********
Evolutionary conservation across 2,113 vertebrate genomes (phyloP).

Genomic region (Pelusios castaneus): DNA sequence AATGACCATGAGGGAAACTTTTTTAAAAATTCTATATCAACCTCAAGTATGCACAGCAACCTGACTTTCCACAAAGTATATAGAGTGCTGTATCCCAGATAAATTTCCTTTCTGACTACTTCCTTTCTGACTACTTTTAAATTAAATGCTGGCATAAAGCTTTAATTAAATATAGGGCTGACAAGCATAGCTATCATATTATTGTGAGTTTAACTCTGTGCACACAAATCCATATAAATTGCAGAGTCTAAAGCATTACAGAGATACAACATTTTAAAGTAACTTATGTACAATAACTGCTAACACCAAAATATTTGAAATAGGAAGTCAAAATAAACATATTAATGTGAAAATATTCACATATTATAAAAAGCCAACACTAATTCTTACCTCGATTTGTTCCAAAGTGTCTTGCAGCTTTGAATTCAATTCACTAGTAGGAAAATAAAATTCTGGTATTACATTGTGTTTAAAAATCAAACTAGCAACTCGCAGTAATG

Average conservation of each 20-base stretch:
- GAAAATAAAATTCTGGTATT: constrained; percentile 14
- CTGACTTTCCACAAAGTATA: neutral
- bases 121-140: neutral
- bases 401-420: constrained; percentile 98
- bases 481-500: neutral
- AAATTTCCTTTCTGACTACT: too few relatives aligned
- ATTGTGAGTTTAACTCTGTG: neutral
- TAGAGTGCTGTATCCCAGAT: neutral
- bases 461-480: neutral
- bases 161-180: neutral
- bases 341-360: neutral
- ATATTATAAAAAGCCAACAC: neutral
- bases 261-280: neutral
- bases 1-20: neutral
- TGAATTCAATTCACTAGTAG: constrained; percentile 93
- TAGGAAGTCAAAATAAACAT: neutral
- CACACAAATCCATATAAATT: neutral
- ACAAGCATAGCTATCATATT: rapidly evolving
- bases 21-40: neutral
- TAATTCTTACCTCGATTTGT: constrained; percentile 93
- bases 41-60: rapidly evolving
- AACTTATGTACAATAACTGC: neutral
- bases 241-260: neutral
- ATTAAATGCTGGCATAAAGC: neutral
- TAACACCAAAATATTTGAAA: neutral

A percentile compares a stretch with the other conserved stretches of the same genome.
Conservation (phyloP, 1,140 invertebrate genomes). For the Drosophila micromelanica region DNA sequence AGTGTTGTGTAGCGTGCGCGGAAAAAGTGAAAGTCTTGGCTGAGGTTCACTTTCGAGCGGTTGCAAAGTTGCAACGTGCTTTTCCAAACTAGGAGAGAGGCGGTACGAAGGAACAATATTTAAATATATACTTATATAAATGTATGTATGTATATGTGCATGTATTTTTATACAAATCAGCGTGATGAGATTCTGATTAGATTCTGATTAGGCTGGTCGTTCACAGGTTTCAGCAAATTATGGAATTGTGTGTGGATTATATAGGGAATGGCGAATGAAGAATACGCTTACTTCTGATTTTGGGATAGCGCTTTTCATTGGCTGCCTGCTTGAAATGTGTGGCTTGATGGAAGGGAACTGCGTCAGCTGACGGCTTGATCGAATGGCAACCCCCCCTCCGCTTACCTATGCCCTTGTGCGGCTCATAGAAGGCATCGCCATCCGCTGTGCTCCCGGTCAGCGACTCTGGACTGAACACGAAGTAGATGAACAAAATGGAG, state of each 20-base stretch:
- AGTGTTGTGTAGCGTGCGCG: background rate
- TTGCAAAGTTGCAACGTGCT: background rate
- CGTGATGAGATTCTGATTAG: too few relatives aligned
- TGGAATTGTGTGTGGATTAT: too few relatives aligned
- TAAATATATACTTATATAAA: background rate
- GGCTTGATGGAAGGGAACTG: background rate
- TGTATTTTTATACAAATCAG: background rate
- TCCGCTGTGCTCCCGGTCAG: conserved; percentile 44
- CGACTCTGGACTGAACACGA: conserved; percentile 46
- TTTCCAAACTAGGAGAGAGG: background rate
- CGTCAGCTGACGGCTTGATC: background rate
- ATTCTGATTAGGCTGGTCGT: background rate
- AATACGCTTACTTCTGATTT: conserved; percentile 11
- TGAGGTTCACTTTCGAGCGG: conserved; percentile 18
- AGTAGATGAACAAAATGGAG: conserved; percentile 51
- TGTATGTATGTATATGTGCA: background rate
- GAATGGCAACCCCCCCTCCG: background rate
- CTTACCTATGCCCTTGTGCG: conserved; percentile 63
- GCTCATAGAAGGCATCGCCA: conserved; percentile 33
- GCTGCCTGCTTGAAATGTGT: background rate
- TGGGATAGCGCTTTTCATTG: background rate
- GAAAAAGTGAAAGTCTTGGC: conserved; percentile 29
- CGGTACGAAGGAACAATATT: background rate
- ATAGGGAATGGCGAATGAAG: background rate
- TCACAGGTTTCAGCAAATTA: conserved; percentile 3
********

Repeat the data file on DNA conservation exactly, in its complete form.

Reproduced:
Evolutionary conservation across 2,113 vertebrate genomes (phyloP).

Genomic region (Pelusios castaneus): DNA sequence AATGACCATGAGGGAAACTTTTTTAAAAATTCTATATCAACCTCAAGTATGCACAGCAACCTGACTTTCCACAAAGTATATAGAGTGCTGTATCCCAGATAAATTTCCTTTCTGACTACTTCCTTTCTGACTACTTTTAAATTAAATGCTGGCATAAAGCTTTAATTAAATATAGGGCTGACAAGCATAGCTATCATATTATTGTGAGTTTAACTCTGTGCACACAAATCCATATAAATTGCAGAGTCTAAAGCATTACAGAGATACAACATTTTAAAGTAACTTATGTACAATAACTGCTAACACCAAAATATTTGAAATAGGAAGTCAAAATAAACATATTAATGTGAAAATATTCACATATTATAAAAAGCCAACACTAATTCTTACCTCGATTTGTTCCAAAGTGTCTTGCAGCTTTGAATTCAATTCACTAGTAGGAAAATAAAATTCTGGTATTACATTGTGTTTAAAAATCAAACTAGCAACTCGCAGTAATG

Average conservation of each 20-base stretch:
- GAAAATAAAATTCTGGTATT: constrained; percentile 14
- CTGACTTTCCACAAAGTATA: neutral
- bases 121-140: neutral
- bases 401-420: constrained; percentile 98
- bases 481-500: neutral
- AAATTTCCTTTCTGACTACT: too few relatives aligned
- ATTGTGAGTTTAACTCTGTG: neutral
- TAGAGTGCTGTATCCCAGAT: neutral
- bases 461-480: neutral
- bases 161-180: neutral
- bases 341-360: neutral
- ATATTATAAAAAGCCAACAC: neutral
- bases 261-280: neutral
- bases 1-20: neutral
- TGAATTCAATTCACTAGTAG: constrained; percentile 93
- TAGGAAGTCAAAATAAACAT: neutral
- CACACAAATCCATATAAATT: neutral
- ACAAGCATAGCTATCATATT: rapidly evolving
- bases 21-40: neutral
- TAATTCTTACCTCGATTTGT: constrained; percentile 93
- bases 41-60: rapidly evolving
- AACTTATGTACAATAACTGC: neutral
- bases 241-260: neutral
- ATTAAATGCTGGCATAAAGC: neutral
- TAACACCAAAATATTTGAAA: neutral

A percentile compares a stretch with the other conserved stretches of the same genome.
Conservation (phyloP, 1,140 invertebrate genomes). For the Drosophila micromelanica region DNA sequence AGTGTTGTGTAGCGTGCGCGGAAAAAGTGAAAGTCTTGGCTGAGGTTCACTTTCGAGCGGTTGCAAAGTTGCAACGTGCTTTTCCAAACTAGGAGAGAGGCGGTACGAAGGAACAATATTTAAATATATACTTATATAAATGTATGTATGTATATGTGCATGTATTTTTATACAAATCAGCGTGATGAGATTCTGATTAGATTCTGATTAGGCTGGTCGTTCACAGGTTTCAGCAAATTATGGAATTGTGTGTGGATTATATAGGGAATGGCGAATGAAGAATACGCTTACTTCTGATTTTGGGATAGCGCTTTTCATTGGCTGCCTGCTTGAAATGTGTGGCTTGATGGAAGGGAACTGCGTCAGCTGACGGCTTGATCGAATGGCAACCCCCCCTCCGCTTACCTATGCCCTTGTGCGGCTCATAGAAGGCATCGCCATCCGCTGTGCTCCCGGTCAGCGACTCTGGACTGAACACGAAGTAGATGAACAAAATGGAG, state of each 20-base stretch:
- AGTGTTGTGTAGCGTGCGCG: background rate
- TTGCAAAGTTGCAACGTGCT: background rate
- CGTGATGAGATTCTGATTAG: too few relatives aligned
- TGGAATTGTGTGTGGATTAT: too few relatives aligned
- TAAATATATACTTATATAAA: background rate
- GGCTTGATGGAAGGGAACTG: background rate
- TGTATTTTTATACAAATCAG: background rate
- TCCGCTGTGCTCCCGGTCAG: conserved; percentile 44
- CGACTCTGGACTGAACACGA: conserved; percentile 46
- TTTCCAAACTAGGAGAGAGG: background rate
- CGTCAGCTGACGGCTTGATC: background rate
- ATTCTGATTAGGCTGGTCGT: background rate
- AATACGCTTACTTCTGATTT: conserved; percentile 11
- TGAGGTTCACTTTCGAGCGG: conserved; percentile 18
- AGTAGATGAACAAAATGGAG: conserved; percentile 51
- TGTATGTATGTATATGTGCA: background rate
- GAATGGCAACCCCCCCTCCG: background rate
- CTTACCTATGCCCTTGTGCG: conserved; percentile 63
- GCTCATAGAAGGCATCGCCA: conserved; percentile 33
- GCTGCCTGCTTGAAATGTGT: background rate
- TGGGATAGCGCTTTTCATTG: background rate
- GAAAAAGTGAAAGTCTTGGC: conserved; percentile 29
- CGGTACGAAGGAACAATATT: background rate
- ATAGGGAATGGCGAATGAAG: background rate
- TCACAGGTTTCAGCAAATTA: conserved; percentile 3